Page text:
In his four years with the Rattlers, Smith played with four different primary starting quarterbacks and still produced great numbers each season.
He recorded 280 receptions for 3,620 yards and scored 29 touchdowns. Smith was more than just a top receiver in his time at FAMU, as he was a jack of all trades.
The Rattlers’ star recorded an offensive stat in each category, including a rushing touchdown, returned 34 kickoffs and punt returns total for a combined 476 yards, and even had two tackles.
This helps Smith in his pursuit of the NFL as it shows that in any area, a team is willing and able to get the job done no matter where he is placed.
9. Sundiata Anderson, DL, Grambling State
Staying in the SWAC, Grambling State defensive lineman Sundiata Anderson had a statement 2022 season that will serve him very well in terms of his draft stock.
In 10 games, Anderson recorded 50 tackles, 12.5 tackles for loss, 7.0 sacks, two pass breakups, and two forced fumbles.
He was one of two Grambling State defenders to be named to the All-SWAC Second Team, his second time being named to an all-conference team.
Anderson has great vision and is always able to spot where the ball is and make the stop. He is also great at pursuing the quarterback once he’s out of pocket and is not content with giving up yardage.
However, similar to Isaiah Land, he is on the slim side and could benefit from putting on some extra pounds.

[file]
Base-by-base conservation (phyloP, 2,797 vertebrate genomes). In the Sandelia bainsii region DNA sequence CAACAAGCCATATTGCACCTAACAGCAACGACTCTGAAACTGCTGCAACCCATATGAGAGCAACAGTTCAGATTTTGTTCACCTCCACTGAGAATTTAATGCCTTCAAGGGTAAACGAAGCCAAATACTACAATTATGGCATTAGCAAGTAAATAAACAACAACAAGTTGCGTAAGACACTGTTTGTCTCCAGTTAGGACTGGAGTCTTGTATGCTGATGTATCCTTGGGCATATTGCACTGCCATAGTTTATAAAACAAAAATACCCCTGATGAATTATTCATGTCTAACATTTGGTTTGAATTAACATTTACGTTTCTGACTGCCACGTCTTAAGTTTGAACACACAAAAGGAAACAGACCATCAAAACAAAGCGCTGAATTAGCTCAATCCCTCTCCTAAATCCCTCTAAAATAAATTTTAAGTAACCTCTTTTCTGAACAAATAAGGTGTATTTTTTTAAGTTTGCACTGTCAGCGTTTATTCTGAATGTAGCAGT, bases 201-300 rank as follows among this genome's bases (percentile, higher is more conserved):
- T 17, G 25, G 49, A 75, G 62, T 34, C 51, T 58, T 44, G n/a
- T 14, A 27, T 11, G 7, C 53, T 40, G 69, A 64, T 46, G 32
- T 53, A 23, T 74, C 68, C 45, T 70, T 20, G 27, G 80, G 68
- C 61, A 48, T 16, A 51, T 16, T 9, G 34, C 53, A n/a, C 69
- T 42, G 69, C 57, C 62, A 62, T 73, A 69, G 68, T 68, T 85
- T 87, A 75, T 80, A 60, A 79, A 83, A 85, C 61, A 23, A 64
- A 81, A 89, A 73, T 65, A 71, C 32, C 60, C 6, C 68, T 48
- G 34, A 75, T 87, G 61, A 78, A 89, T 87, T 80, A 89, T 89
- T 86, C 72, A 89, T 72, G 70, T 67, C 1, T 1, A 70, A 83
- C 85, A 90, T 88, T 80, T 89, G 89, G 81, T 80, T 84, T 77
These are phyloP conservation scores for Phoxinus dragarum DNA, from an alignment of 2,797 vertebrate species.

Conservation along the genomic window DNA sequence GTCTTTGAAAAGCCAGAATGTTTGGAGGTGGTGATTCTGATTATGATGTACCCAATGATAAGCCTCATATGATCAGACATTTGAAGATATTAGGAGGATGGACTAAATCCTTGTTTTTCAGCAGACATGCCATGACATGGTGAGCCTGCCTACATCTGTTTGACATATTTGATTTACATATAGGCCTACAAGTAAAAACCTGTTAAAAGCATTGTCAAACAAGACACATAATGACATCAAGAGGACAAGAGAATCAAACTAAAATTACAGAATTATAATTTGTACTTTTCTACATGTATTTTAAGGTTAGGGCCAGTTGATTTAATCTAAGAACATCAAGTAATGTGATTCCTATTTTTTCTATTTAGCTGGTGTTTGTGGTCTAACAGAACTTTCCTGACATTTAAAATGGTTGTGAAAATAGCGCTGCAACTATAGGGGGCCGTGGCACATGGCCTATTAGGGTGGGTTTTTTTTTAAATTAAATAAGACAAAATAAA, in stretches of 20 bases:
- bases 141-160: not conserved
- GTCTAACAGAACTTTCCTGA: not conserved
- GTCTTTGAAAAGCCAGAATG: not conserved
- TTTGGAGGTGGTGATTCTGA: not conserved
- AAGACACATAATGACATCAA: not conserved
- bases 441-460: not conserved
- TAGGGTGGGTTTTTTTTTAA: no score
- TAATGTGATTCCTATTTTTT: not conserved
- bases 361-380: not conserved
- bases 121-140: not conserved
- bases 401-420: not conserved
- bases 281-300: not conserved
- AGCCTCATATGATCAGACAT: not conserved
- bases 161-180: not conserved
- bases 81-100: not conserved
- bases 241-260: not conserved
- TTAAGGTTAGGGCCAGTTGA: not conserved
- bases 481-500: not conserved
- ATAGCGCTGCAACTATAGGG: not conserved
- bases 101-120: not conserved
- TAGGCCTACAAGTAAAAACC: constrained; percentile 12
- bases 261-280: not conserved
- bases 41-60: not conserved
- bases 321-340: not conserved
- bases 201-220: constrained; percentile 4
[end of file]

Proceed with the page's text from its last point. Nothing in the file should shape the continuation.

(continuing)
10. Joshua Pryor, DL, Bowie State
Bowie State’s Joshua Pryor has been a huge component of a defense that was among the best in all of Division II football for a time.
In the 2019 season, Bowie State finished the regular season undefeated for the first time in school history. Pryor made his presence known with 70 total tackles, 25.0 tackles for loss, and 13.0 sacks, being named to the All-CIAA First Team.
He continued to produce at a high level in the 2021 season, recording 73 tackles, 21.5 tackles for loss, 6.0 sacks, and two fumble recoveries.
For a man listed at 280 pounds, Pryor has a great mix of agility and strength that makes him an incredibly difficult player to stop.
With a great showing in the HBCU Combine or the HBCU Legacy Bowl, the Bulldogs’ top defender could easily see his draft stock rise.
11. Emanuel Wilson, RB, Fort Valley State
Fort Valley State running back Emanuel Wilson shocked the world when he announced he would be forgoing his senior season to enter the NFL Draft.
This announcement came after a season in which he was named SIAC Offensive Player of the Year. He led the conference in rushing yards (1,371) and rushing touchdowns (17).
Before his time at Fort Valley State, Wilson was a freshman sensation at Johnson C. Smith. He recorded 1,040 rushing yards and scored 13 touchdowns on his way to being named CIAA Freshman of the Year.
At 6’1 220 pounds, Wilson has the size and speed to be an NFL running back. This is especially true when you compare him to former Virginia State running back Trenton Cannon, who measures 5’11 185 pounds.
12. Isaiah Bolden, CB/KR, Jackson State